Canadians understand how important heat is in the winter. As we head into fall, there are a few things you need to do in the coming weeks to prepare for the winter months.
Whether you burn logs or gas, it can be dangerous to light a fireplace until certain things have been done or checked.
Here is a checklist that can provide assurance when the time comes to get cozy near a safe, blazing fire. Check your smoke and carbon monoxide detector and have a fire extinguisher close to the appliance. Clear the area around the fireplace of any potentially flammable materials – 3 feet away is a good rule.
Woodburning Fireplaces and Stoves
Experts recommend that fireplaces, wood stoves and chimneys be inspected annually. Clean chimneys help fireplaces and stoves run more efficiently and safely. Soot and creosote may adhere to the inside and can cause a fire because they are highly flammable.
- A yearly chimney sweep ensures the whole system is in good working condition. Professionals will also check the condition of your flue lining. Even a small crack in the flue can cause a house fire.
- Chimney structures are out of sight, but they should not be out of mind. When mortar is damaged or when bricks are loose or cracked, there is a good chance moisture has entered your chimney system. Moisture damage should be repaired as quickly as possible, to minimize the amount of damage done.
- If there is not already a cap on your chimney, have one installed as soon as possible. Chimney toppers serve several important functions, particularly when they have wire mesh. Chimney caps keep moisture out, keep critters out, and help to prevent fires when they have a mesh spark guard that will extinguish embers that might otherwise fly from the chimney.
- Stock up with the right fuel. Have your firewood stored, dried, and ready to burn. The type of firewood you burn determines the quality of your fire and how much flammable creosote is deposited in the chimney. Seasoned hardwoods burn longer than softwoods. If you don’t want a lingering fire, softwoods are the better choice because they don’t leave smoldering wood coals behind.
With some quick annual maintenance, you can maintain or even improve your stove’s efficiency this winter – you might even burn less wood.
Experts also recommend pellet stoves have a yearly maintenance check that will include:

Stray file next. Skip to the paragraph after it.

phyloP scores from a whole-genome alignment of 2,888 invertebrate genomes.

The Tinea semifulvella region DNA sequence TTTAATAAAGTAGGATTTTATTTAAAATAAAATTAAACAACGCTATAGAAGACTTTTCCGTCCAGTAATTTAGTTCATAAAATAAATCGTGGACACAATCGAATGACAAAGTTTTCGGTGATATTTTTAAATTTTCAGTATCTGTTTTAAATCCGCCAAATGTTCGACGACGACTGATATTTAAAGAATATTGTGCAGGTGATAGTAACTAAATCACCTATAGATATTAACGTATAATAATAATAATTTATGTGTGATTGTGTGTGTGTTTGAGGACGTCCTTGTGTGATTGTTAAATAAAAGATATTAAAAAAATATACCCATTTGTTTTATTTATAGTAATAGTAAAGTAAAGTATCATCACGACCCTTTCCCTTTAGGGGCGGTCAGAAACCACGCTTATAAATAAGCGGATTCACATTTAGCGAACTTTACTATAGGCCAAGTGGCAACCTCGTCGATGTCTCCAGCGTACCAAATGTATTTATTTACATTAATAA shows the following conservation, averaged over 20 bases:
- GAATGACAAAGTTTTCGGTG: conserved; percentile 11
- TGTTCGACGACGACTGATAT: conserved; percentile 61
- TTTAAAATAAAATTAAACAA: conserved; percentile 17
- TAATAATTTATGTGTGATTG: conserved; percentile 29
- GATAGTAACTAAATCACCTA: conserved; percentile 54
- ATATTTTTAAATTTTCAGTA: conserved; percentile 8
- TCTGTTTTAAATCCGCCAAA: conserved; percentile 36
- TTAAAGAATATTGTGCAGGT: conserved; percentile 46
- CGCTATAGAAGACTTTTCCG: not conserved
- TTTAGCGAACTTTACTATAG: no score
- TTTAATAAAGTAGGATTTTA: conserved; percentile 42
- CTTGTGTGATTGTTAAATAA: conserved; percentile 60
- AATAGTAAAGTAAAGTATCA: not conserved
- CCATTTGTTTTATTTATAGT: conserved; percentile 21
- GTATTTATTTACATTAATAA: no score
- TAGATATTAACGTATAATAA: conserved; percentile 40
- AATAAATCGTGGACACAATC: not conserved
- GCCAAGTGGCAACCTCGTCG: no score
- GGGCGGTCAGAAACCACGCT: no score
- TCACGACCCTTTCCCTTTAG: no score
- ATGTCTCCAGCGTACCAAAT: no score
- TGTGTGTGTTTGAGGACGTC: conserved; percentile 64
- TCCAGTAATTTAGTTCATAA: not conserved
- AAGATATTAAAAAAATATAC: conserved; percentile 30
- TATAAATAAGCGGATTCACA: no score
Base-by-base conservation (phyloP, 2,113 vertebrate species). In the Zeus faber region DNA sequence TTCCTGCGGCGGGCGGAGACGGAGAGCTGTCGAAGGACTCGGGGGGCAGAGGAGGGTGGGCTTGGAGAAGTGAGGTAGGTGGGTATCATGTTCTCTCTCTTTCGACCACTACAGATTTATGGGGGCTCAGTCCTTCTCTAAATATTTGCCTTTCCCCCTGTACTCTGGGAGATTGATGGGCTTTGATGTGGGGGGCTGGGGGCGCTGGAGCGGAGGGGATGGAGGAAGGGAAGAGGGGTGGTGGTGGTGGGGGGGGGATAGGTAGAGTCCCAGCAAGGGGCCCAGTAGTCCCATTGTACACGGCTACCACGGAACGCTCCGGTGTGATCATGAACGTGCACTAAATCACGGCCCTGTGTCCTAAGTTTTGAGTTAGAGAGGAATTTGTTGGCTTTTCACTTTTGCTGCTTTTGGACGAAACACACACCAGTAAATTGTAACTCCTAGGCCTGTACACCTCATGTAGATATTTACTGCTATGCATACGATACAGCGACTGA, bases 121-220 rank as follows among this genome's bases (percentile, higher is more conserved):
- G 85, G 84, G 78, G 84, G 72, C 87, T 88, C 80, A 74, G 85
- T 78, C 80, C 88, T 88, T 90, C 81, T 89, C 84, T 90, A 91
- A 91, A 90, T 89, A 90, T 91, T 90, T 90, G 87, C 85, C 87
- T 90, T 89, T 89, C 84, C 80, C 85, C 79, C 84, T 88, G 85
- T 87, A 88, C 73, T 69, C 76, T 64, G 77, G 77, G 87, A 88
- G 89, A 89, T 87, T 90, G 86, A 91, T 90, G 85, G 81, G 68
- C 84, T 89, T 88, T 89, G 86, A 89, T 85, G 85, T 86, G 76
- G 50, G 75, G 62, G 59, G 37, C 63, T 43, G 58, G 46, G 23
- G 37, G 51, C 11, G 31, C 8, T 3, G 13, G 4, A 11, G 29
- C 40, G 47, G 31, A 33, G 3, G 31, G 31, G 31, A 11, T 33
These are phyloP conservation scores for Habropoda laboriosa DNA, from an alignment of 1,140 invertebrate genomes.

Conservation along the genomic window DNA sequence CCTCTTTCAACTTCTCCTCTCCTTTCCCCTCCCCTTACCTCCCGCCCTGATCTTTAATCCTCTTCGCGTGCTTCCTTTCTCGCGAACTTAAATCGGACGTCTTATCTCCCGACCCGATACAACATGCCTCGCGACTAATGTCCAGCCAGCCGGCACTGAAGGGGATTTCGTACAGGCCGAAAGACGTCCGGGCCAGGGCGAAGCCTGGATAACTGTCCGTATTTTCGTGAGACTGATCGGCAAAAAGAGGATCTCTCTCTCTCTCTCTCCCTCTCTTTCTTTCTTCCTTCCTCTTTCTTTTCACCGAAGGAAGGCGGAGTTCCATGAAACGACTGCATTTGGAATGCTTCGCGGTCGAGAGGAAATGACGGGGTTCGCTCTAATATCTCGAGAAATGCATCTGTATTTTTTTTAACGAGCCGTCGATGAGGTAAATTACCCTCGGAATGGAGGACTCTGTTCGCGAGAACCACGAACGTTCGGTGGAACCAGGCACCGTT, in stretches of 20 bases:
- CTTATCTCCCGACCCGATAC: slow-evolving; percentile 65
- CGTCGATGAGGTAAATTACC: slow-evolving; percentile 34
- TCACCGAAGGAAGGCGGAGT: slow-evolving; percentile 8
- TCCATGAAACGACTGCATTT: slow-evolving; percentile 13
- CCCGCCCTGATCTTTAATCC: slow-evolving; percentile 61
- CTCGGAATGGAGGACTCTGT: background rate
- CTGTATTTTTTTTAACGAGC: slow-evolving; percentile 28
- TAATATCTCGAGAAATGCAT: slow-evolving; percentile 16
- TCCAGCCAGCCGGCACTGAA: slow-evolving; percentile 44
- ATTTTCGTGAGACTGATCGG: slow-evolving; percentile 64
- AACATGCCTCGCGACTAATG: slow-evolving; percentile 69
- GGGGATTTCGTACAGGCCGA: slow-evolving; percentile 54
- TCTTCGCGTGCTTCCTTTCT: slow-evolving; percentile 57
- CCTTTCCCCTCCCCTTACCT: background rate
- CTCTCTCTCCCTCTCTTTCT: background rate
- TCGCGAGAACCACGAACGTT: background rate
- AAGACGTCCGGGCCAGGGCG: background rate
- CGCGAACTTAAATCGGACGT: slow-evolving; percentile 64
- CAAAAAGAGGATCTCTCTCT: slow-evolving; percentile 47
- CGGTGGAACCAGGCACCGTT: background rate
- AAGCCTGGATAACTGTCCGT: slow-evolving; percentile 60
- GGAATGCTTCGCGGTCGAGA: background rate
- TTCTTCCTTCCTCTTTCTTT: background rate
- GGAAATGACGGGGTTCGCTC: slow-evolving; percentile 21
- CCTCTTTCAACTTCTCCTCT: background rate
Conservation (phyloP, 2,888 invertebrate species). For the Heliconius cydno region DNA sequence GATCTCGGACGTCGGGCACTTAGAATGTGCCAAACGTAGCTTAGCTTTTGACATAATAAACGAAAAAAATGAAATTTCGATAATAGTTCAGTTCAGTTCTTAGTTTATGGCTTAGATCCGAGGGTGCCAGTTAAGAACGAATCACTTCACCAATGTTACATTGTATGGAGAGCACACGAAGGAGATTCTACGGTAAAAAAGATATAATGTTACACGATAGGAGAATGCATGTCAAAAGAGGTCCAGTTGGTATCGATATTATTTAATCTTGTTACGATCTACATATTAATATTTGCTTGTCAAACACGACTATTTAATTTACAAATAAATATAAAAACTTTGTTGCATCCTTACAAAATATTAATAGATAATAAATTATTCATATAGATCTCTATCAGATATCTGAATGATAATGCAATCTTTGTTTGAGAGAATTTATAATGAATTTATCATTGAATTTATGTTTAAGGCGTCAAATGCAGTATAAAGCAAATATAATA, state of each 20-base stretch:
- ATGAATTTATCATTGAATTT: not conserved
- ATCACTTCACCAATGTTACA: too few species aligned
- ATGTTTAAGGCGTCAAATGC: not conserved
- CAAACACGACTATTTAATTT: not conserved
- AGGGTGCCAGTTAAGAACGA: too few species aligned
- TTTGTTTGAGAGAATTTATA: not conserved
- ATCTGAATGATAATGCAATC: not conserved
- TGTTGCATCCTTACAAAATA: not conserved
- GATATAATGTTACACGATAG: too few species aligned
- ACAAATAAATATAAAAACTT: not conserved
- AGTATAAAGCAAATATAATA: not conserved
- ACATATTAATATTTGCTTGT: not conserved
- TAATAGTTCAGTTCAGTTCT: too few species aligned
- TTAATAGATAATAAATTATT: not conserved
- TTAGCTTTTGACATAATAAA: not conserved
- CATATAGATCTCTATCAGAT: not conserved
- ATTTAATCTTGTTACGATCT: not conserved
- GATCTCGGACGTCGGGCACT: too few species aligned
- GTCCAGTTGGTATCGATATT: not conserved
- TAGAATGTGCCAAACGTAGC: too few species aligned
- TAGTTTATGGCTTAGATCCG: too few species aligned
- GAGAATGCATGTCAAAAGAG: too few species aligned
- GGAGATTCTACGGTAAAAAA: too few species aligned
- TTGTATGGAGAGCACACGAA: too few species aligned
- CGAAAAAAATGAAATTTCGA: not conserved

- Cleaning the exhaust piping and venting
- Removing the combustion and distribution fans, then vacuuming out all the ash and soot
- Cleaning behind the inner firebox panels, top heat exchange panels, firewall panels and any ash traps
- Double-checking the gasket on the firebox door
- Cleaning the firepot and the hopper carefully, removing any ash, bits of pellet or pellet dust
There is nothing easier than a gas burning fireplace or insert. There’s no ash to clean up because it burns natural gas or liquid propane but don’t assume this means it doesn’t need cleaning. In fact, it is still recommended you have a certified gas technician inspect and clean your gas fireplace to ensure your safety. The technician will first inspect the exterior to ensure glass is not chipped, cracked, or dirty, and the framework is holding up sufficiently.
- While checking for dents or debris, the technician will also look at the interior gas ignition under the log structure and make sure it is lighting flawlessly. They also make sure your log set is not deteriorating in any way.
- The face of the unit will have to be taken off, so they can inspect the valves and connections underneath your fireplace or insert. They will make sure your fireplace’s heat output is correct, and clean up any residue that has started to block any ports or vents.
- After a routine check, your technician should make sure you have working carbon monoxide detectors, and that you are aware of any repairs your gas fireplace may need.
Certified gas technicians have a wealth of information and will be happy to answer any questions you may have about your fireplace or insert. Don’t be afraid to ask.